Thursday, 8 December 2011

Out and about

Today was a day to really experience Chilean Patagonia. While the Fram sat along-side in Punta Arenas, we had the opportunity to travel far and wide to soak up this unique part of the world. Many left the ship last night for the amazing Torres del Paine National Park, which was designated a World Biosphere Reserve by UNESCO in 1978. They don’t return until tonight so we will leave “blogging” that one until tomorrow!

Others visited a Magellanic Penguin colony at Otway Sound, hiked in the nearby Magellanic Forest, experienced all a local sheep station (estancia) had to offer, went on a city tour of “Punta” or just walked around and enjoyed the city on their own.

The bus trip to the penguin colony at Otway Sound was a treat because so much wildlife was seen along the way. A group of Andean Condors was seen flying over a ridge near the colony, and Rheas pranced around the bus, apparently oblivious to us! Many bird species were seen on the surrounding pampa. The Magellanic Penguins did not disappoint either with many pairs sitting outside their burrows and a few hundred birds on the landing beach. For some of us it was our first sightings of penguins anywhere, or at least in the wild. Those who have experienced this know you never forget your first penguin!

A group of 20 decided to go on a hike in the Magallanes Forest Reserve. The area is known for up to 3000 mm of rain per year, but today we had just a few clouds painted in the blue sky, though here and there with a couple of rain drops. Our way uphill to a viewpoint led through a forest that could easily be a film set. The trees stand close to each other, with lichens of different type and size growing on them. Close to the top of the hill we left the forest and walked the last few hundred meters on an open plain. A strong wind of around 80 km/h was blowing from a wide valley. But we made it to the view point and were rewarded with a great view over the forest, on Punta Arenas and the Magellan Strait as well. We could even see MV Fram in the harbour.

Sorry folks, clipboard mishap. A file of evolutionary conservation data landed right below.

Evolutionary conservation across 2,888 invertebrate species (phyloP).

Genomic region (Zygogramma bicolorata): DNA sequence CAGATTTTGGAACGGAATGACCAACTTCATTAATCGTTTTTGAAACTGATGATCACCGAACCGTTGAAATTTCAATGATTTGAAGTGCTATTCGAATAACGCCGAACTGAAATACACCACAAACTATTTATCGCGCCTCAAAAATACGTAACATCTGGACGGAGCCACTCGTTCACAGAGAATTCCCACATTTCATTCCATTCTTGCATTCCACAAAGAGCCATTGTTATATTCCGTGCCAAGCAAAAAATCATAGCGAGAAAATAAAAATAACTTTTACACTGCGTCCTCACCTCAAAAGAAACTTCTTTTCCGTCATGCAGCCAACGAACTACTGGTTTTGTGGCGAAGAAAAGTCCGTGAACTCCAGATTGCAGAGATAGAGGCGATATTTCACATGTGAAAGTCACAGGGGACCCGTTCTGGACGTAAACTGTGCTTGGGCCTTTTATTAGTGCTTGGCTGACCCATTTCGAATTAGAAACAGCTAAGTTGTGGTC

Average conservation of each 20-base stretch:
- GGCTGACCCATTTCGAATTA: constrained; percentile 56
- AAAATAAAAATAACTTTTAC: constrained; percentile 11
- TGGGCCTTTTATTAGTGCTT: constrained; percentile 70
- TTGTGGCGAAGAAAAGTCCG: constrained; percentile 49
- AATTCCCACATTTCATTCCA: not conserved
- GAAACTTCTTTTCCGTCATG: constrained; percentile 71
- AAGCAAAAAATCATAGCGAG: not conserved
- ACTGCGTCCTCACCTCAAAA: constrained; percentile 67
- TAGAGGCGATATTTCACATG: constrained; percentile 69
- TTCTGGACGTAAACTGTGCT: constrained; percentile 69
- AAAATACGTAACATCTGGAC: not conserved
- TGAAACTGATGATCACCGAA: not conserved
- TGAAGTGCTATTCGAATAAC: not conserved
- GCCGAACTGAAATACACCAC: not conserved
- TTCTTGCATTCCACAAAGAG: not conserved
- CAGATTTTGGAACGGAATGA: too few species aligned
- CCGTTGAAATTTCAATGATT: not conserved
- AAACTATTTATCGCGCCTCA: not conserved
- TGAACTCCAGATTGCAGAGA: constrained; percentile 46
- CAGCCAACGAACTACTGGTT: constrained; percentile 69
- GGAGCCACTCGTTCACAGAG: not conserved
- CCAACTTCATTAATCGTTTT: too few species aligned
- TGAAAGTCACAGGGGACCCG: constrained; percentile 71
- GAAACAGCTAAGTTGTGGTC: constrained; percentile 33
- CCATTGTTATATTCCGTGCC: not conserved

Our visit to an estancia found us at “Fitzroy” after a short ferry ride across the water. There we were treated to a fine show of shepherding and sheering. The estancia is an outdoor museum as well, showing farm implements of all sorts. A few of us were able to try our hand at horseback riding! The whole area was very picturesque. To cap it all of we enjoyed a fine “Asado” of lamb and all the trimmings.

On the city tour, our history lesson took off for a look-out over the harbour and western part of this sprawling city of 120.000 inhabitants. The city’s residents equal almost 80% of the total population of the entire region of  “Magallanes y la Antarctica chilena” (the Chilean part of Antarctica). A visit to the Salesian Museum gave a good introduction to this southernmost part of South America, although the stuffed animals clearly showed signs of their age. As the museum had started with collections made by the missionaries, one exhibit featured the best known of the Salesian priest, Alberto de Agostini. His work –both as a priest and as a scientist- led the Chilean government to name one national park after him; and we will sail through that area tomorrow and the day after. The best part of the excursion was a visit to the open air museum of the Patagonian Institute, with dozens of tractors, carriages and other farming machinery and several 19th or 20th century buildings full of objects used by the European pioneers when this territory was Chile’s “Wild South”. A visit to the Plaza de Armas ended our tour and several guests touched the foot of the Ona, thereby implying they wanted to return to Punta Arenas.

The day ended with a really well-done folklore show put on by a Chilean group from the local area. What a day, with so much to “blog” about!